Complete coverage of the West Nile virus in North Texas

Arlington to Conduct Final Round of Mosquito Spraying

Arlington hopes insecticide will prevail where larvicide has failed

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    NEWSLETTERS

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    Arlington is doing targeted ground spraying in areas where larvicide has not been effective.

    Arlington officials plan to spray insecticide Tuesday night in three areas of the city for round three of its fight against mosquitoes infected with West Nile virus.

    Crews are scheduled to spray around the University of Texas at Arlington, Martin High School and the Arlington Municipal Airport, weather permitting.

    The city has 49 human cases of West Nile virus. As of Tuesday, North Texas has 662 human cases of the virus and 18 fatalities.

    Arlington Continues Testing and Spraying for West Nile Virus

    [DFW] Arlington Continues Testing and Spraying for West Nile Virus
    The City of Arlington says it will spray three targeted areas as Tuesday night becomes round three in the fight against mosquitoes infected with West Nile virus.

    "Right now, we're seeing some localized groupings of some human West Nile cases," Fire Chief Don Crowson said. "Our teams have been going out there and communicating with the public and deploying larvicide, trapping and testing for mosquitoes."

    City spokeswoman Rebecca Rodriguez said the city is doing targeted ground spraying in areas where larvicide has not been effective. The spraying effort includes backpack spraying, as well as teams on four-wheelers and in trucks.

    Arlington Continues Ground Spraying

    [DFW] Arlington Continues Ground Spraying
    Arlington conducted its second round of ground spraying for mosquitoes on Monday night. The city's spraying efforts focus on the Jake Langston Park Area, the Arlington Municipal Airport area and the Doug Russel Park area.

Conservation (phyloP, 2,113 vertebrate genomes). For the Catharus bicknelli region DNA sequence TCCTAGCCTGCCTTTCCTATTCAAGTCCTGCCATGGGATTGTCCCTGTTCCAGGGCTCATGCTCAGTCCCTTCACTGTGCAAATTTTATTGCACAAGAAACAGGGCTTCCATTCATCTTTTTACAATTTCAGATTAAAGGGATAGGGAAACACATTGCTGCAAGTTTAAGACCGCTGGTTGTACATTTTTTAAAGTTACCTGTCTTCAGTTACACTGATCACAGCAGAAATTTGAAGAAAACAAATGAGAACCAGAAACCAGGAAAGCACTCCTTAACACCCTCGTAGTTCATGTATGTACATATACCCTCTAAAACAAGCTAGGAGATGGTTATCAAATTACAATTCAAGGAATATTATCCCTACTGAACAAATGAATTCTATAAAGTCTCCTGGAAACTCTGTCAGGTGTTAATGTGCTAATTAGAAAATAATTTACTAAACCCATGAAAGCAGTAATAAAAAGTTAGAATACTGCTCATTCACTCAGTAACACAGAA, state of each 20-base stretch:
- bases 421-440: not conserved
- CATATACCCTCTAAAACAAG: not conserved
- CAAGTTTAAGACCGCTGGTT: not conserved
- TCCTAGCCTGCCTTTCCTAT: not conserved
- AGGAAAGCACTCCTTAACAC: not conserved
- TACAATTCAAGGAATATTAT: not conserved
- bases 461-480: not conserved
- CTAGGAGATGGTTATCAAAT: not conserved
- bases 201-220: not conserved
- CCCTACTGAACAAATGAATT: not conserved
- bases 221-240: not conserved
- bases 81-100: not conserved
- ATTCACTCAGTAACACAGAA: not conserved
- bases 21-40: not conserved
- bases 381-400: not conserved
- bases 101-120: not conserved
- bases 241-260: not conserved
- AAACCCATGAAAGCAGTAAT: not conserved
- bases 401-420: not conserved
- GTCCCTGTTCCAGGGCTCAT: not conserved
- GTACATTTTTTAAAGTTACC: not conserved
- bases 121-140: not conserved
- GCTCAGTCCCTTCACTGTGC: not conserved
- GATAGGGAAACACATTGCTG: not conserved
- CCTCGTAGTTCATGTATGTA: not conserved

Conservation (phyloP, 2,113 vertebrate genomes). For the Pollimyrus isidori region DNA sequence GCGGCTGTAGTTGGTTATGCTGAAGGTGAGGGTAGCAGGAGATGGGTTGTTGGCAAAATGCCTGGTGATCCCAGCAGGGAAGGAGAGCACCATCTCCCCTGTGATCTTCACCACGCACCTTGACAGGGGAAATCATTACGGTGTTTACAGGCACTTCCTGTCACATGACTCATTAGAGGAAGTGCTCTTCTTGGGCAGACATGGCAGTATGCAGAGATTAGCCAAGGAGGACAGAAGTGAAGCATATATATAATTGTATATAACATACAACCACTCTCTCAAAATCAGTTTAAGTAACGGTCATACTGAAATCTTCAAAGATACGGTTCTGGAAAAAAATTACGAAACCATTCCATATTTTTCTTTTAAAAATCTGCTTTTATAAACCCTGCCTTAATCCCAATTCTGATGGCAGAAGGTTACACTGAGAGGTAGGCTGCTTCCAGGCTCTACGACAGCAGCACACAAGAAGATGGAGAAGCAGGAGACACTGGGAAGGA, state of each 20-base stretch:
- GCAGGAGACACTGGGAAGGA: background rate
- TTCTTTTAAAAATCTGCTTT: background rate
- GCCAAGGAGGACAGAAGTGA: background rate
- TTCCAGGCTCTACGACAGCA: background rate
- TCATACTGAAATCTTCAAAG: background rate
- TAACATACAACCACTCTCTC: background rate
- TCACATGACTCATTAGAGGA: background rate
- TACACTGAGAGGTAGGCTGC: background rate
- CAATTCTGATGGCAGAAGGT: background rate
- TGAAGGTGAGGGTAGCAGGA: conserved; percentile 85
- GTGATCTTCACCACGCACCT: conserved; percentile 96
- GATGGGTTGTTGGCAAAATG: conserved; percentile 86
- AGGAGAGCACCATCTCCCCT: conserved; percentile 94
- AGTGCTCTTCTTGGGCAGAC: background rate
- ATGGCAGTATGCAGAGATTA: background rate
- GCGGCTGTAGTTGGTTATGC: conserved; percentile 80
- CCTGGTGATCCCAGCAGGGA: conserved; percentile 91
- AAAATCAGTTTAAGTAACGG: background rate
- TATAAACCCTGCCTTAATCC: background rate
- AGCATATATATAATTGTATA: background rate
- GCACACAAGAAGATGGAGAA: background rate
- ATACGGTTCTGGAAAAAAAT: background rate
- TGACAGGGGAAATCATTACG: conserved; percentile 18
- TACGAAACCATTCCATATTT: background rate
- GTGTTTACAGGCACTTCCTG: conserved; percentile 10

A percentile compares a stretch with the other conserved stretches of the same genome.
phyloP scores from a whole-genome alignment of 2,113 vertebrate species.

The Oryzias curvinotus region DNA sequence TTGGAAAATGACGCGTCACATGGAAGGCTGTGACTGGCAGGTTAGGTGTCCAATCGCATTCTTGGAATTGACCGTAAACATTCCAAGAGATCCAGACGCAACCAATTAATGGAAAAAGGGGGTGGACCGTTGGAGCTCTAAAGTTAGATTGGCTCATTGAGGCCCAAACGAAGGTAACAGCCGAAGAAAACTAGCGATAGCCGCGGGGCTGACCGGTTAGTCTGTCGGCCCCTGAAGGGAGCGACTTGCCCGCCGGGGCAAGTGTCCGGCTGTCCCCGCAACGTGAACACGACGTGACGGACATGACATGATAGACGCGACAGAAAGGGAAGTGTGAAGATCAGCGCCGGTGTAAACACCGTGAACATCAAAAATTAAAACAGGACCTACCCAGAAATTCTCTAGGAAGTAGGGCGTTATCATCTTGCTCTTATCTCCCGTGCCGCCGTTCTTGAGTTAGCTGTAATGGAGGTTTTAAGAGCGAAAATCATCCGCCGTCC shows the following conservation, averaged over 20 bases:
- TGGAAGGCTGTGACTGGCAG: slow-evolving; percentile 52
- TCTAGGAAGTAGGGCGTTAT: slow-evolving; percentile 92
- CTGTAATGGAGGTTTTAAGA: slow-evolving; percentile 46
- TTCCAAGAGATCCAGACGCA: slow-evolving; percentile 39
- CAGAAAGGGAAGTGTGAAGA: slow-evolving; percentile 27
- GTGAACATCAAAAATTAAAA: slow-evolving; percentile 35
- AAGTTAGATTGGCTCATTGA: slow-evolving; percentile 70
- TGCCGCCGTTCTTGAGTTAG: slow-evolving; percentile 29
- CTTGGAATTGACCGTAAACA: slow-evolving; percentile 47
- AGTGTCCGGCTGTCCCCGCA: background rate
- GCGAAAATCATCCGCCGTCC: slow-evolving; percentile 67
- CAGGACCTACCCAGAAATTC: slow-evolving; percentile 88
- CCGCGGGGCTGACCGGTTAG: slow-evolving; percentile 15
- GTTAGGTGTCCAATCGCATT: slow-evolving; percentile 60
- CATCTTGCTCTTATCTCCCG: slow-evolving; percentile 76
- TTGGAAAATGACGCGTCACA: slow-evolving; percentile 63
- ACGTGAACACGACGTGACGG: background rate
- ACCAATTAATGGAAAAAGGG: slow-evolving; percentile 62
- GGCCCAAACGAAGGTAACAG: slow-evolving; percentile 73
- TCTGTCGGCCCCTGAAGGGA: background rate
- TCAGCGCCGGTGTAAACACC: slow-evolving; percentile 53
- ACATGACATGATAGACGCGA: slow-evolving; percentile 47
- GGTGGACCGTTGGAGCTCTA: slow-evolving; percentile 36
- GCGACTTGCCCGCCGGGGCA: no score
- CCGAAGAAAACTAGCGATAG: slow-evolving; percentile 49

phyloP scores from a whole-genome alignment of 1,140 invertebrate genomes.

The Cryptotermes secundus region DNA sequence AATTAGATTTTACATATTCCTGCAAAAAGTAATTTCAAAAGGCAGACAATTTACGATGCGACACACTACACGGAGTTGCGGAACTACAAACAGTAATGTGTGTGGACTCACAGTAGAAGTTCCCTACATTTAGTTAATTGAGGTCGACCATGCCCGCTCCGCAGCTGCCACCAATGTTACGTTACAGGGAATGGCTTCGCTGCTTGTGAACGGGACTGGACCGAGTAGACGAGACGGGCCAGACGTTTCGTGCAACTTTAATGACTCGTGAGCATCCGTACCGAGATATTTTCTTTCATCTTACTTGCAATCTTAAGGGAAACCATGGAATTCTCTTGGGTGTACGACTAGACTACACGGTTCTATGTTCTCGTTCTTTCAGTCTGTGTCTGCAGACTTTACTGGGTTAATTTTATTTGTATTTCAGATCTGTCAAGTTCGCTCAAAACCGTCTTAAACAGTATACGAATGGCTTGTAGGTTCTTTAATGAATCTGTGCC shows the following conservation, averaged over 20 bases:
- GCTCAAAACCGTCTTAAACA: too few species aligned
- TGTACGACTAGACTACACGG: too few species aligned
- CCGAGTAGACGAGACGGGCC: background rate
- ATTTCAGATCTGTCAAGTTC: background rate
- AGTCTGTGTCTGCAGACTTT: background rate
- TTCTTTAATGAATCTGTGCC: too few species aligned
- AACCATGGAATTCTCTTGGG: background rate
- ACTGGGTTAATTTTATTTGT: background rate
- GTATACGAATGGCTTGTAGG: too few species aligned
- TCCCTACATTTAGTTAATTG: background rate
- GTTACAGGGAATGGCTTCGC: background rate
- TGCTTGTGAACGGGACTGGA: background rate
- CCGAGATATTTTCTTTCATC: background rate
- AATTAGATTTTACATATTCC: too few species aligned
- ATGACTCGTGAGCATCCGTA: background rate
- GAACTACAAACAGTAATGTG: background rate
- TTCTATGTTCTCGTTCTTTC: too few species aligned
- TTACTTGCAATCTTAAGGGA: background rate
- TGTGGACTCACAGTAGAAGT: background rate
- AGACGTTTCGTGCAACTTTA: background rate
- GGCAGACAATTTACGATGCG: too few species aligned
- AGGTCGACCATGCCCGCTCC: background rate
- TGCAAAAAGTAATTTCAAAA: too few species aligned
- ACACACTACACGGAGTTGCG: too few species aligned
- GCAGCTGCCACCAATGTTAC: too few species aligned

The city said the insecticide used in the spraying does not pose a significant health risk but urged residents to stay indoors during the spraying hours of 10:30 p.m. and 4 a.m.

    "We're concerned about collateral impacts of the spray, so we're trying to limit those impacts on fish, insects, pets and, certainly, citizens who have breathing issues," Crowson said.

    Rain Tuesday night would cancel the planned spraying. Rodriguez said rain could be a mixed blessing.

    "The rain is going to sweep out the drainage areas where you may have had some larvae -- that's the good news," she said. "What it's also going to do is create puddles and areas where the life cycle begins again for the mosquitoes, so, once again, we're going to urge residents to drain, make sure there's no standing water on your properties."

    "I think the challenge is staying on top of the movement of the virus," Crowson said. "The fact is that if you can identify the trends early, you can aggressively deal with the issue."

    The city said it could take a few days to a few weeks to know the effectiveness of the localized spraying efforts.


    West Nile Virus:
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